Just how strong is the Bahraini economy?
Recently, the Executive Board of the International Monetary Fund (IMF) concluded the Article IV consultation1 with Bahrain.
GDP grew 5.3% in 2013, supported by a rebound in the hydrocarbons sector, while non-oil activity slowed to 3%, largely reflecting weak investment sentiment and the delay in the 2013–14 budget approval.
Within non-oil activity, transport and tourism continued to expand, reflecting buoyant activity in the service sector, particularly hotels and restaurants and social and personal services.
Unemployment remains low, at 4.2% at end-February 2014. Inflation picked up in late 2013 (4% year on year at end 2013) reflecting price increases in housing, but has fallen in March to 2.3% year on year. Private sector credit growth remained moderate at about 6.6% at end-2013 (6.2% in 2012), while deposits grew by 9% for the same period (4.6% in 2012).
The fiscal deficit has continued on a rising trend in 2013, although by less than budgeted. The better fiscal turnout is largely related to the under-spending of the capital budget. The overall deficit (including extra-budgetary operations) is estimated at 4.3% of GDP, up from 3.2% of GDP in 2012—the fiscal breakeven oil price increased to $125 per barrel in 2013 from $119 per barrel in 2012.
Government debt increased by eight percentage age points of GDP in 2013, to 44% of GDP. While the government has increased its reliance on external financing, government external debt as a share of GDP remains low, at 20% of GDP. Bond yields and Credit Default Swap spreads are now back to their pre-2011 levels, but are higher than levels experienced in late 2012–early 2013.
The current account remains strong with an estimated surplus of 7.8% of GDP in 2013. Official reserves coverage fell marginally from about ten months of imports in 2012 to nine in 2013.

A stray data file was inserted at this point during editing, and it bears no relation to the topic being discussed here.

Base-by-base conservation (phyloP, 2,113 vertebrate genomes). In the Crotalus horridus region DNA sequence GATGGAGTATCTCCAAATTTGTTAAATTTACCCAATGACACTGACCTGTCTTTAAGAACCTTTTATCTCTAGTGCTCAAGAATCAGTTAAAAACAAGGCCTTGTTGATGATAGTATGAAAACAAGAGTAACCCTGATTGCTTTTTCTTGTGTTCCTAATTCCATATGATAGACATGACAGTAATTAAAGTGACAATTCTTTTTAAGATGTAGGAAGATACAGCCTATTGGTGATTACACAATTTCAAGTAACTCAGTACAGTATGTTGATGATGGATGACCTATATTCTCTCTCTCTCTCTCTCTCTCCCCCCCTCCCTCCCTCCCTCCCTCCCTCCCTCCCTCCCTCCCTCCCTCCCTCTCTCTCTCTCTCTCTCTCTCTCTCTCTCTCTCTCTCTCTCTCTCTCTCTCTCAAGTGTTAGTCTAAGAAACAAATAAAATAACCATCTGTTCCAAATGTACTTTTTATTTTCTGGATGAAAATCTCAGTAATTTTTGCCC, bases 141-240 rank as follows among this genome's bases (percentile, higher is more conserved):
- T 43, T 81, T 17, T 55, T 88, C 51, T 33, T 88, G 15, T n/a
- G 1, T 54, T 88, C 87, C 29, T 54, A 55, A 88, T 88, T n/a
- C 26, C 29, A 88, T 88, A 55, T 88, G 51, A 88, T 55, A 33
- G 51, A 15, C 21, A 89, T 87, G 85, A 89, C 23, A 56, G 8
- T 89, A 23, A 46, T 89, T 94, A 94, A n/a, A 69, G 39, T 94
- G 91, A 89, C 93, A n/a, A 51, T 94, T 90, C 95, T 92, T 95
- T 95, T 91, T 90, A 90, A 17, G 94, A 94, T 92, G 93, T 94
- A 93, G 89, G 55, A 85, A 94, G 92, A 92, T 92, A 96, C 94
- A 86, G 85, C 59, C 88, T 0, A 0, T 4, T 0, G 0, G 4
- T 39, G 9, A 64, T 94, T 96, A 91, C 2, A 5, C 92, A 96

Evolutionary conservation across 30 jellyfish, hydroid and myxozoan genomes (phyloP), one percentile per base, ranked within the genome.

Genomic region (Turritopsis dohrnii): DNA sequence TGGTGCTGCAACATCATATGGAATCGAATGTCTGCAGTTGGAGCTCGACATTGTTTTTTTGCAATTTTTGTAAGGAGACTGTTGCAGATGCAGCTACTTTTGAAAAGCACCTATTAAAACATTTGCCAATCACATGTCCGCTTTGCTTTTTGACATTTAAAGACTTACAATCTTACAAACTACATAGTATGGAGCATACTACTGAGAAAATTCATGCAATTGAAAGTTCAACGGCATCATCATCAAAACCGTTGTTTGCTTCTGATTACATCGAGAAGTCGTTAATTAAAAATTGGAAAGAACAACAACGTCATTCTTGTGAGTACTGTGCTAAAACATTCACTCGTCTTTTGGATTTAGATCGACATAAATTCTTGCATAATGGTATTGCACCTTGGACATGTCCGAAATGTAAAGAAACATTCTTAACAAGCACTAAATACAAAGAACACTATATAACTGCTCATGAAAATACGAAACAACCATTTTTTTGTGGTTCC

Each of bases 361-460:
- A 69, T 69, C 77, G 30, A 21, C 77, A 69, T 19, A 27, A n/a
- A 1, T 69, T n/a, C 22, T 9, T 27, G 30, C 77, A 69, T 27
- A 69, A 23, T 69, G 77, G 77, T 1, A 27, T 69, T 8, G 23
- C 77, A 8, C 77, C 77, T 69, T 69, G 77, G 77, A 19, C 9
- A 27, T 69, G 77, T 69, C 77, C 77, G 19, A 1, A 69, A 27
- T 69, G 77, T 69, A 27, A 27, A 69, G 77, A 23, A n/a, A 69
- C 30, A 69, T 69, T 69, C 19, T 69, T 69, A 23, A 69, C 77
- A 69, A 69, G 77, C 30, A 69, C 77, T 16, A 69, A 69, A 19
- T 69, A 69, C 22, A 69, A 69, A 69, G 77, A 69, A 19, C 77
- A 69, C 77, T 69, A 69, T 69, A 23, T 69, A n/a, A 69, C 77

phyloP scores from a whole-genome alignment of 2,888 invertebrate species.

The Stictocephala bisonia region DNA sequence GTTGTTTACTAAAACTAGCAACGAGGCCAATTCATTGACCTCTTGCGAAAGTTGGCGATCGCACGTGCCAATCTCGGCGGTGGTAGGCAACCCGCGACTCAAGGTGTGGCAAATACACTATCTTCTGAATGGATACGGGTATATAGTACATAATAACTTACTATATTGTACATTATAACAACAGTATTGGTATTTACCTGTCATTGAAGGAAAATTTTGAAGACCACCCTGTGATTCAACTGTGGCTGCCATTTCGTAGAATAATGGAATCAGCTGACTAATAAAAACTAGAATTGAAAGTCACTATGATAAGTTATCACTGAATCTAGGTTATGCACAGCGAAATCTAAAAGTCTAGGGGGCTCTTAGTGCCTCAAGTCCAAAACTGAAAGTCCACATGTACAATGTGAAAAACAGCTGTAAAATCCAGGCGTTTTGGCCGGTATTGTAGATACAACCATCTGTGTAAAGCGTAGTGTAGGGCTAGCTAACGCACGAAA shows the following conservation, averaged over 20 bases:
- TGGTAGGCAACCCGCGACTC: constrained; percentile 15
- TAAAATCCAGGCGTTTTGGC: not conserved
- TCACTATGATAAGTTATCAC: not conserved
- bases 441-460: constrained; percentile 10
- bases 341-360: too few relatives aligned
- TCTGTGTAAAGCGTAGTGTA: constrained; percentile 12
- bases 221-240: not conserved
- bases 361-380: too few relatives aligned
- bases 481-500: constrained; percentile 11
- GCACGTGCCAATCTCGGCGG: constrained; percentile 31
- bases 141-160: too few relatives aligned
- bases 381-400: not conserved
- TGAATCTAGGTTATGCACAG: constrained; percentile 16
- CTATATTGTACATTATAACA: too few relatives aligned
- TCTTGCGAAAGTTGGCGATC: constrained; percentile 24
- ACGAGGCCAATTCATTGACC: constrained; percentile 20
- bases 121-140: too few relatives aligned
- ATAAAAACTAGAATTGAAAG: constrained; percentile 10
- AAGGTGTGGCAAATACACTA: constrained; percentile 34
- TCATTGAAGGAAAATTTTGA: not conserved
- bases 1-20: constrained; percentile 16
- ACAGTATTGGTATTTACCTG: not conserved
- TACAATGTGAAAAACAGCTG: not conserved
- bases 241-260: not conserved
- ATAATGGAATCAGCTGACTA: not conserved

The banking sector is in good health, and the performance of the challenged Islamic retail banks has improved marginally.
The capitalisation of the banking system is high on average and nonperforming loans (NPLs) to gross loans have continued on a downward trajectory.
The Islamic retail banking segment has been tackling high NPLs due to concentrated exposures to local and regional real estate; while capital buffers for this sector declined slightly in 2013, the capital adequacy ratio remained high. After several years of posting losses, the sector’s profitability has moved into positive territory, with the Islamic banking segment undergoing some consolidation in 2013.
Bahrain has not been affected by the recent bouts in market volatility. Its stock market index increased 17% in 2013 and about 7% since the start of 2014 (as of end-March 2014).
The economic outlook is characterized by moderate growth and higher public debt, with average annual inflation projected to be subdued in 2014 and over the medium term. The most immediate policy challenges are to correct the fiscal imbalances and stabilize government debt, while balancing growth and debt sustainability considerations. Over the longer term, the challenge is to reduce fiscal dependence on oil revenues and resume robust economic growth.
Executive Board Assessment2